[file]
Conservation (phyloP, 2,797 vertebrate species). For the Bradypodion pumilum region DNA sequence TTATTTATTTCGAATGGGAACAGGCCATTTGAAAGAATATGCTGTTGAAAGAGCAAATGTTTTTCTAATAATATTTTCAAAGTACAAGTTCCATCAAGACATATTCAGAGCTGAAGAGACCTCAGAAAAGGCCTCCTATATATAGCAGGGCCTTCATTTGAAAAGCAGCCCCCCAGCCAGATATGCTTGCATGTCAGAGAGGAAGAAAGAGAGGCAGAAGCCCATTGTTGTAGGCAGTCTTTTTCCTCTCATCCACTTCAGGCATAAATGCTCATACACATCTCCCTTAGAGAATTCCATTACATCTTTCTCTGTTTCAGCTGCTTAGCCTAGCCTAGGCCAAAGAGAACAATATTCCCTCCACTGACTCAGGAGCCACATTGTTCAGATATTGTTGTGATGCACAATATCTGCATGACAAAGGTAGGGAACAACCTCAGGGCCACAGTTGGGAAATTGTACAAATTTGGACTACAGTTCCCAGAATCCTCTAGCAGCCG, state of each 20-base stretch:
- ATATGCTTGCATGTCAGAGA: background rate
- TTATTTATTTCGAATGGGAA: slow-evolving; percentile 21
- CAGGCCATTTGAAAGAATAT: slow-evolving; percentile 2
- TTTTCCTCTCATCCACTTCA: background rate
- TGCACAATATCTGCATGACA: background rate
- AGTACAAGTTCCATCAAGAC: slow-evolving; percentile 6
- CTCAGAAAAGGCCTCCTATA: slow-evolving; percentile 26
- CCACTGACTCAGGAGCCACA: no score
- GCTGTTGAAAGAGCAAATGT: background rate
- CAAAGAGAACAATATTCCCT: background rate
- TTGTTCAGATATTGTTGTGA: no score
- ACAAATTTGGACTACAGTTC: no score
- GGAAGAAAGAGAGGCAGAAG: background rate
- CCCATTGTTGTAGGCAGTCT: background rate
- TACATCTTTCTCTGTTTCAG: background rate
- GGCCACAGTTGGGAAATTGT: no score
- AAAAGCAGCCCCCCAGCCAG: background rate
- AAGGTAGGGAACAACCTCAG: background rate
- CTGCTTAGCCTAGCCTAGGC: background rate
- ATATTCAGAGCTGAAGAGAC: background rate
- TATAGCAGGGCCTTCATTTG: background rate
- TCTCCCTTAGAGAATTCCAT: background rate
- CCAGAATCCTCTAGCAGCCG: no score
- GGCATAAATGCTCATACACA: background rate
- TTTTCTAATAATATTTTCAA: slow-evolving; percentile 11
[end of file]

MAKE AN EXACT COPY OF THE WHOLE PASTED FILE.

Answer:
Conservation (phyloP, 2,797 vertebrate species). For the Bradypodion pumilum region DNA sequence TTATTTATTTCGAATGGGAACAGGCCATTTGAAAGAATATGCTGTTGAAAGAGCAAATGTTTTTCTAATAATATTTTCAAAGTACAAGTTCCATCAAGACATATTCAGAGCTGAAGAGACCTCAGAAAAGGCCTCCTATATATAGCAGGGCCTTCATTTGAAAAGCAGCCCCCCAGCCAGATATGCTTGCATGTCAGAGAGGAAGAAAGAGAGGCAGAAGCCCATTGTTGTAGGCAGTCTTTTTCCTCTCATCCACTTCAGGCATAAATGCTCATACACATCTCCCTTAGAGAATTCCATTACATCTTTCTCTGTTTCAGCTGCTTAGCCTAGCCTAGGCCAAAGAGAACAATATTCCCTCCACTGACTCAGGAGCCACATTGTTCAGATATTGTTGTGATGCACAATATCTGCATGACAAAGGTAGGGAACAACCTCAGGGCCACAGTTGGGAAATTGTACAAATTTGGACTACAGTTCCCAGAATCCTCTAGCAGCCG, state of each 20-base stretch:
- ATATGCTTGCATGTCAGAGA: background rate
- TTATTTATTTCGAATGGGAA: slow-evolving; percentile 21
- CAGGCCATTTGAAAGAATAT: slow-evolving; percentile 2
- TTTTCCTCTCATCCACTTCA: background rate
- TGCACAATATCTGCATGACA: background rate
- AGTACAAGTTCCATCAAGAC: slow-evolving; percentile 6
- CTCAGAAAAGGCCTCCTATA: slow-evolving; percentile 26
- CCACTGACTCAGGAGCCACA: no score
- GCTGTTGAAAGAGCAAATGT: background rate
- CAAAGAGAACAATATTCCCT: background rate
- TTGTTCAGATATTGTTGTGA: no score
- ACAAATTTGGACTACAGTTC: no score
- GGAAGAAAGAGAGGCAGAAG: background rate
- CCCATTGTTGTAGGCAGTCT: background rate
- TACATCTTTCTCTGTTTCAG: background rate
- GGCCACAGTTGGGAAATTGT: no score
- AAAAGCAGCCCCCCAGCCAG: background rate
- AAGGTAGGGAACAACCTCAG: background rate
- CTGCTTAGCCTAGCCTAGGC: background rate
- ATATTCAGAGCTGAAGAGAC: background rate
- TATAGCAGGGCCTTCATTTG: background rate
- TCTCCCTTAGAGAATTCCAT: background rate
- CCAGAATCCTCTAGCAGCCG: no score
- GGCATAAATGCTCATACACA: background rate
- TTTTCTAATAATATTTTCAA: slow-evolving; percentile 11